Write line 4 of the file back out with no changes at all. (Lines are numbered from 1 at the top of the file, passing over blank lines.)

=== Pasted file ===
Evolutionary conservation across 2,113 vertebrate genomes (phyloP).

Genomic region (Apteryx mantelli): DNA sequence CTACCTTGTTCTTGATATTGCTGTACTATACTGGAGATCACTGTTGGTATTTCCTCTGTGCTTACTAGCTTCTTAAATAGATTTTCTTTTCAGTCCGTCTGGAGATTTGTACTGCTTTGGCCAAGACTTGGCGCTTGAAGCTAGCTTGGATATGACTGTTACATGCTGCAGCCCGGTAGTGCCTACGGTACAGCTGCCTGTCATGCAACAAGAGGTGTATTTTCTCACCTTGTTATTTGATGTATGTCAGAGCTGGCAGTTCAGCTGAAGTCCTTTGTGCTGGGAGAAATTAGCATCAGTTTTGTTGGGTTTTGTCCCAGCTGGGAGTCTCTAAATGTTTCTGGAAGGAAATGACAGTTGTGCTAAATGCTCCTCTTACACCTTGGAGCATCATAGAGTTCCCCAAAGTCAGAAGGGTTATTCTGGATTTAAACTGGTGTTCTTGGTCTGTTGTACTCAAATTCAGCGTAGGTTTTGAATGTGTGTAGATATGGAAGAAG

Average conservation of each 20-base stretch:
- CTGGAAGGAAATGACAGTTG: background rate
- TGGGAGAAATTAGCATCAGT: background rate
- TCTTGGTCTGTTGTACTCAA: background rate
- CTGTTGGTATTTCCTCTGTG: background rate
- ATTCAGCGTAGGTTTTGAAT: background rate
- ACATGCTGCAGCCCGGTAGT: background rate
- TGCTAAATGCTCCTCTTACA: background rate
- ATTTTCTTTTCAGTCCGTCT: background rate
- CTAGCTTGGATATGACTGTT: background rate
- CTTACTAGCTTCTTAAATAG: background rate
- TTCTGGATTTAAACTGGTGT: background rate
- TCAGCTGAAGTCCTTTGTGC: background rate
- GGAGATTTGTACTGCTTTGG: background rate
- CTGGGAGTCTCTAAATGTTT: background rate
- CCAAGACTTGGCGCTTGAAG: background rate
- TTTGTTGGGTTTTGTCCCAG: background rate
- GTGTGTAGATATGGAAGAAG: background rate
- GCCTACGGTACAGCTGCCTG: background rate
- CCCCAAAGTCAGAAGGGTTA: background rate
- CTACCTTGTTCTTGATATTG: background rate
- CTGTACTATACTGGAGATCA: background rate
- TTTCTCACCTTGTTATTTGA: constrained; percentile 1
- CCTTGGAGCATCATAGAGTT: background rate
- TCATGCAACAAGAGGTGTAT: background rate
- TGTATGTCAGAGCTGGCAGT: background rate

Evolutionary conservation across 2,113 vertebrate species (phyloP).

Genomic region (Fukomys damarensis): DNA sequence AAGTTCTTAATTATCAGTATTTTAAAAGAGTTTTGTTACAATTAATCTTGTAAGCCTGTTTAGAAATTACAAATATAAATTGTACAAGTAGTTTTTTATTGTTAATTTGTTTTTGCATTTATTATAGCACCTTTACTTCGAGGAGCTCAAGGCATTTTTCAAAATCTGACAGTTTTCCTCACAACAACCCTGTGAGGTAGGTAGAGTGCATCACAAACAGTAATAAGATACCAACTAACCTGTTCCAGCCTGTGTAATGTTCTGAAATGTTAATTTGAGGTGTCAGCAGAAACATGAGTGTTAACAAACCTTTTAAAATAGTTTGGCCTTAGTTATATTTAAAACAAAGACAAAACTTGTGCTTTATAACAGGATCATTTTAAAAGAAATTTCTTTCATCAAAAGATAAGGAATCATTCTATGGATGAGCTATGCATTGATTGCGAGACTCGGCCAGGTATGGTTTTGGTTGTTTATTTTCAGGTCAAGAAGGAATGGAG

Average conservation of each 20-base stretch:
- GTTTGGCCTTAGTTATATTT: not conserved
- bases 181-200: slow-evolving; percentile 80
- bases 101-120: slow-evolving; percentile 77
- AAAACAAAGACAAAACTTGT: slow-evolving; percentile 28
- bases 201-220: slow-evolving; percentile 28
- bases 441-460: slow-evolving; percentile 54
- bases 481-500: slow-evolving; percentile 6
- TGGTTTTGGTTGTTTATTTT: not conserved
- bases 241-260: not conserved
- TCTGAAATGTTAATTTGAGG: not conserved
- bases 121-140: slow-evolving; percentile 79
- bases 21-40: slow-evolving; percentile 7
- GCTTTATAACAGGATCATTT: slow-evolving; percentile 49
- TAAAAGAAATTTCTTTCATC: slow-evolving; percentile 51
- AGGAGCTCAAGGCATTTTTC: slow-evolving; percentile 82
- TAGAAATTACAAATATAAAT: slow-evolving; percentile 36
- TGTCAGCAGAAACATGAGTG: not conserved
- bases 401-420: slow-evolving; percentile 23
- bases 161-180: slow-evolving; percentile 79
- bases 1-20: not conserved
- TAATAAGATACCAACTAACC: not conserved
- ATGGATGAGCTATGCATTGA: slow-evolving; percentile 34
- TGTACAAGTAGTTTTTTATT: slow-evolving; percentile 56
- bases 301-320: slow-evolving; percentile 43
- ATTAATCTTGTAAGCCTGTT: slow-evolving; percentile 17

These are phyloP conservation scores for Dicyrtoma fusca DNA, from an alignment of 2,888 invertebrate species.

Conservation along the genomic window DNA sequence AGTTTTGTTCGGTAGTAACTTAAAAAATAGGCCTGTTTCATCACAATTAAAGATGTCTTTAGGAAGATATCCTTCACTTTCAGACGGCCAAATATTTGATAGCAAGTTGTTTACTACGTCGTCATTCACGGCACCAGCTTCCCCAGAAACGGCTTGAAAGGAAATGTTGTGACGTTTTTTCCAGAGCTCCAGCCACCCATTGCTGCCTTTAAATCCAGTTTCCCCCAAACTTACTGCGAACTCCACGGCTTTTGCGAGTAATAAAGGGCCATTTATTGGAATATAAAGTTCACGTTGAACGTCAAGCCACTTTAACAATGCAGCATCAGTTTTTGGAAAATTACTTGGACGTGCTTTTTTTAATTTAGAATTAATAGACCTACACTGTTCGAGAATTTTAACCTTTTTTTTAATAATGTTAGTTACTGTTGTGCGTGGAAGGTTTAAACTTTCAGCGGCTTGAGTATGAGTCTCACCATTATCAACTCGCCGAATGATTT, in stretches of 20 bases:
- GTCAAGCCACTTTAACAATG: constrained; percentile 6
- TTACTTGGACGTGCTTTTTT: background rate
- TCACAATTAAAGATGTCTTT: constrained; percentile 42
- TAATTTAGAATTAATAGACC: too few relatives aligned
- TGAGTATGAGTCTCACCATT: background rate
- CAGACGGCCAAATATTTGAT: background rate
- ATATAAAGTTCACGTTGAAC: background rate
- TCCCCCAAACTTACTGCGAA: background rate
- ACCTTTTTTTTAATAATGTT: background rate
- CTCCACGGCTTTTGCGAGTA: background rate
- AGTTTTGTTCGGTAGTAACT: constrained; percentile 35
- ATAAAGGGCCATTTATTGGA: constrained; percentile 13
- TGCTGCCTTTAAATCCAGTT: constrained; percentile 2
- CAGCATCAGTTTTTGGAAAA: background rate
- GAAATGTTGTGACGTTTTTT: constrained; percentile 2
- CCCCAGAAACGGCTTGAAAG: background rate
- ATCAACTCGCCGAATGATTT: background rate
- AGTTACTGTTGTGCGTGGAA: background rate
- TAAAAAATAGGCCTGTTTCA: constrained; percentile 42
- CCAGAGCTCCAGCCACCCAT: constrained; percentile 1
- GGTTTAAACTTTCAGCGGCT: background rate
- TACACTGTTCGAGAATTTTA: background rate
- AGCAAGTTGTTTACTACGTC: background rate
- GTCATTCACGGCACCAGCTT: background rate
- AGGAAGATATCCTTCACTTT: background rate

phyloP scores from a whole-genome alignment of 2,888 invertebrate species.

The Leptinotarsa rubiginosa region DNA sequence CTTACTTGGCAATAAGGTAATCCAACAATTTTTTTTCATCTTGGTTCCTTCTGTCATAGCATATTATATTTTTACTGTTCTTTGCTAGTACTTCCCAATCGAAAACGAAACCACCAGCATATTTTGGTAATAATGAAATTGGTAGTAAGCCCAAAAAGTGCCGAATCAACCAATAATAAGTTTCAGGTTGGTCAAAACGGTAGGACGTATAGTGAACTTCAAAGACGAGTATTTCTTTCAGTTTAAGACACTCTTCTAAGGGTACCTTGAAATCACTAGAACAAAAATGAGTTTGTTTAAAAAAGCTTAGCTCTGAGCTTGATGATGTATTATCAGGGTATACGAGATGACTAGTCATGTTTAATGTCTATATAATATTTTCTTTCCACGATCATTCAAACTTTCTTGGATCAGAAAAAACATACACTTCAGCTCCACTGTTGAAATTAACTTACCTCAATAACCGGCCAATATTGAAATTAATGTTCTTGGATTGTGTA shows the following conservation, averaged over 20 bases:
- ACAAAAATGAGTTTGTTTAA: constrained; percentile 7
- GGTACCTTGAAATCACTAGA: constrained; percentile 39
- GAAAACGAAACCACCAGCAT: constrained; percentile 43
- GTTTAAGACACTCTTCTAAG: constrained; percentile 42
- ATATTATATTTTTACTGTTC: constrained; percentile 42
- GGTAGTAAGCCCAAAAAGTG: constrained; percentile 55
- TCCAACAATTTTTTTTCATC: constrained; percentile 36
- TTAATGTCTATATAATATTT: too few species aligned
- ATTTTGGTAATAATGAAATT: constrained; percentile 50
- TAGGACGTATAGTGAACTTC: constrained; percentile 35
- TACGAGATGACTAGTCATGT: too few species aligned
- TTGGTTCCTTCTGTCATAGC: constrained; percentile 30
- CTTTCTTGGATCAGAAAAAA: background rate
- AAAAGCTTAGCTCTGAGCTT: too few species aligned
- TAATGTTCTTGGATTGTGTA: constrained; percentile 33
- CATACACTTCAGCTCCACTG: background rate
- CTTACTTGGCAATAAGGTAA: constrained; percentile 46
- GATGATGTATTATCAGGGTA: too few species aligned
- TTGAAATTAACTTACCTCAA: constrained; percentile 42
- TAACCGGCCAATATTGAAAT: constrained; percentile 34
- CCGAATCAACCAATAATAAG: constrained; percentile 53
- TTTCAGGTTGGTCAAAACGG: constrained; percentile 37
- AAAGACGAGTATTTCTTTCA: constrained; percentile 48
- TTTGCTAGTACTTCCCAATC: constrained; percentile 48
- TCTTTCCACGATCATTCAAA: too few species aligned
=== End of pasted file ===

- CTGGAAGGAAATGACAGTTG: background rate